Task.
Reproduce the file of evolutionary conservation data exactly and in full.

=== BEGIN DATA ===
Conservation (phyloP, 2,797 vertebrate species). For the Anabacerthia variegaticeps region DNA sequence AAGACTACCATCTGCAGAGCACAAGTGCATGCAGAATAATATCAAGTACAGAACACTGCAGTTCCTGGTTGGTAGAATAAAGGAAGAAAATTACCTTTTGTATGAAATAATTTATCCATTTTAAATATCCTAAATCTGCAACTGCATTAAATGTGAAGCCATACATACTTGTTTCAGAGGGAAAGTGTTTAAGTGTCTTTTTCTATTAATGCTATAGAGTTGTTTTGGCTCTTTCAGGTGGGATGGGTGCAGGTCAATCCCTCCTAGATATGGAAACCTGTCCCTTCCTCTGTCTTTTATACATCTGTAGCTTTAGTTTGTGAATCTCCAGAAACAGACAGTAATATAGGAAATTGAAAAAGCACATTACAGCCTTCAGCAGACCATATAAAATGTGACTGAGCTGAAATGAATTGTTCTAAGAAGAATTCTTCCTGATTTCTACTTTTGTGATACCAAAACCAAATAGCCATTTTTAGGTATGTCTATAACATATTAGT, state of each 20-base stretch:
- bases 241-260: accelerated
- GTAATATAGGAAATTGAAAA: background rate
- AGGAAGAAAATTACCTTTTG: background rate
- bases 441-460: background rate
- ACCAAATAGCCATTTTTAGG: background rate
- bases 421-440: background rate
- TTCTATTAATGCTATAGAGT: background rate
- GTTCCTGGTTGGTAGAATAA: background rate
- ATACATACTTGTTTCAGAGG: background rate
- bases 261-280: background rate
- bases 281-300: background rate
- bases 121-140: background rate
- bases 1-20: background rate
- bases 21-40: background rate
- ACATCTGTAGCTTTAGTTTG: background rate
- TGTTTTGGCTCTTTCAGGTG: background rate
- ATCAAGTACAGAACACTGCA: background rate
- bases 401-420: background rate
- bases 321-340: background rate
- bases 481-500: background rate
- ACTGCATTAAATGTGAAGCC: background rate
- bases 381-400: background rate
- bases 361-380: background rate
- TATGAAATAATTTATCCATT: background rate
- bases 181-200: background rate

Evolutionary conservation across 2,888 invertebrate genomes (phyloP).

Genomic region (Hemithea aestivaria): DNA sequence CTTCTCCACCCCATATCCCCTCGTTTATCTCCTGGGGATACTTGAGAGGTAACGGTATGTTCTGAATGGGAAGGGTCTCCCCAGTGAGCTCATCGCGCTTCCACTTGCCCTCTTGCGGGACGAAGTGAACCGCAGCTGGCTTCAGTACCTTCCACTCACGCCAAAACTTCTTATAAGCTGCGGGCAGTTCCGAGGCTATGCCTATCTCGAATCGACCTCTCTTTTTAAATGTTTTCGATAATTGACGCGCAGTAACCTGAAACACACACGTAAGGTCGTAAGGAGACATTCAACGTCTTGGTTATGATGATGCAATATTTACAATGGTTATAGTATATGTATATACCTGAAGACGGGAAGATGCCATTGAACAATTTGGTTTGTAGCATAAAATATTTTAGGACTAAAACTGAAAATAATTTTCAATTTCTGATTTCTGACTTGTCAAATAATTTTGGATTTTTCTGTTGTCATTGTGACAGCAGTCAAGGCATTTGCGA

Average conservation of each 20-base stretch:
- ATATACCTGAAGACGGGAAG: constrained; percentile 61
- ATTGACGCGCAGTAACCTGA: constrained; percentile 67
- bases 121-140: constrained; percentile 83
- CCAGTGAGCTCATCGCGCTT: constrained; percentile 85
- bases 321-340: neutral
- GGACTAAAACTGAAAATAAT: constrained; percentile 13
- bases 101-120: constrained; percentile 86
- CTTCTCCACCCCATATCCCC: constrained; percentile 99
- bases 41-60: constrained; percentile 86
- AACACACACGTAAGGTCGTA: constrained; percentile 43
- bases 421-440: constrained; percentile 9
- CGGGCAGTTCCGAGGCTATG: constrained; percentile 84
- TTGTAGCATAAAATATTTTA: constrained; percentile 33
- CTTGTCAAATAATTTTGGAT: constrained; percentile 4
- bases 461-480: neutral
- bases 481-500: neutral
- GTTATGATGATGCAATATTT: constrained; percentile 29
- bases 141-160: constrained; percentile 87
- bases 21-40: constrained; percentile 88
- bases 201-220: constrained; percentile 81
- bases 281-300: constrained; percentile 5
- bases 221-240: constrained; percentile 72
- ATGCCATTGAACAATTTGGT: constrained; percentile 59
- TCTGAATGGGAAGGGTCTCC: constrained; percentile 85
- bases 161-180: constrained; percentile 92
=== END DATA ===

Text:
Conservation (phyloP, 2,797 vertebrate species). For the Anabacerthia variegaticeps region DNA sequence AAGACTACCATCTGCAGAGCACAAGTGCATGCAGAATAATATCAAGTACAGAACACTGCAGTTCCTGGTTGGTAGAATAAAGGAAGAAAATTACCTTTTGTATGAAATAATTTATCCATTTTAAATATCCTAAATCTGCAACTGCATTAAATGTGAAGCCATACATACTTGTTTCAGAGGGAAAGTGTTTAAGTGTCTTTTTCTATTAATGCTATAGAGTTGTTTTGGCTCTTTCAGGTGGGATGGGTGCAGGTCAATCCCTCCTAGATATGGAAACCTGTCCCTTCCTCTGTCTTTTATACATCTGTAGCTTTAGTTTGTGAATCTCCAGAAACAGACAGTAATATAGGAAATTGAAAAAGCACATTACAGCCTTCAGCAGACCATATAAAATGTGACTGAGCTGAAATGAATTGTTCTAAGAAGAATTCTTCCTGATTTCTACTTTTGTGATACCAAAACCAAATAGCCATTTTTAGGTATGTCTATAACATATTAGT, state of each 20-base stretch:
- bases 241-260: accelerated
- GTAATATAGGAAATTGAAAA: background rate
- AGGAAGAAAATTACCTTTTG: background rate
- bases 441-460: background rate
- ACCAAATAGCCATTTTTAGG: background rate
- bases 421-440: background rate
- TTCTATTAATGCTATAGAGT: background rate
- GTTCCTGGTTGGTAGAATAA: background rate
- ATACATACTTGTTTCAGAGG: background rate
- bases 261-280: background rate
- bases 281-300: background rate
- bases 121-140: background rate
- bases 1-20: background rate
- bases 21-40: background rate
- ACATCTGTAGCTTTAGTTTG: background rate
- TGTTTTGGCTCTTTCAGGTG: background rate
- ATCAAGTACAGAACACTGCA: background rate
- bases 401-420: background rate
- bases 321-340: background rate
- bases 481-500: background rate
- ACTGCATTAAATGTGAAGCC: background rate
- bases 381-400: background rate
- bases 361-380: background rate
- TATGAAATAATTTATCCATT: background rate
- bases 181-200: background rate

Evolutionary conservation across 2,888 invertebrate genomes (phyloP).

Genomic region (Hemithea aestivaria): DNA sequence CTTCTCCACCCCATATCCCCTCGTTTATCTCCTGGGGATACTTGAGAGGTAACGGTATGTTCTGAATGGGAAGGGTCTCCCCAGTGAGCTCATCGCGCTTCCACTTGCCCTCTTGCGGGACGAAGTGAACCGCAGCTGGCTTCAGTACCTTCCACTCACGCCAAAACTTCTTATAAGCTGCGGGCAGTTCCGAGGCTATGCCTATCTCGAATCGACCTCTCTTTTTAAATGTTTTCGATAATTGACGCGCAGTAACCTGAAACACACACGTAAGGTCGTAAGGAGACATTCAACGTCTTGGTTATGATGATGCAATATTTACAATGGTTATAGTATATGTATATACCTGAAGACGGGAAGATGCCATTGAACAATTTGGTTTGTAGCATAAAATATTTTAGGACTAAAACTGAAAATAATTTTCAATTTCTGATTTCTGACTTGTCAAATAATTTTGGATTTTTCTGTTGTCATTGTGACAGCAGTCAAGGCATTTGCGA

Average conservation of each 20-base stretch:
- ATATACCTGAAGACGGGAAG: constrained; percentile 61
- ATTGACGCGCAGTAACCTGA: constrained; percentile 67
- bases 121-140: constrained; percentile 83
- CCAGTGAGCTCATCGCGCTT: constrained; percentile 85
- bases 321-340: neutral
- GGACTAAAACTGAAAATAAT: constrained; percentile 13
- bases 101-120: constrained; percentile 86
- CTTCTCCACCCCATATCCCC: constrained; percentile 99
- bases 41-60: constrained; percentile 86
- AACACACACGTAAGGTCGTA: constrained; percentile 43
- bases 421-440: constrained; percentile 9
- CGGGCAGTTCCGAGGCTATG: constrained; percentile 84
- TTGTAGCATAAAATATTTTA: constrained; percentile 33
- CTTGTCAAATAATTTTGGAT: constrained; percentile 4
- bases 461-480: neutral
- bases 481-500: neutral
- GTTATGATGATGCAATATTT: constrained; percentile 29
- bases 141-160: constrained; percentile 87
- bases 21-40: constrained; percentile 88
- bases 201-220: constrained; percentile 81
- bases 281-300: constrained; percentile 5
- bases 221-240: constrained; percentile 72
- ATGCCATTGAACAATTTGGT: constrained; percentile 59
- TCTGAATGGGAAGGGTCTCC: constrained; percentile 85
- bases 161-180: constrained; percentile 92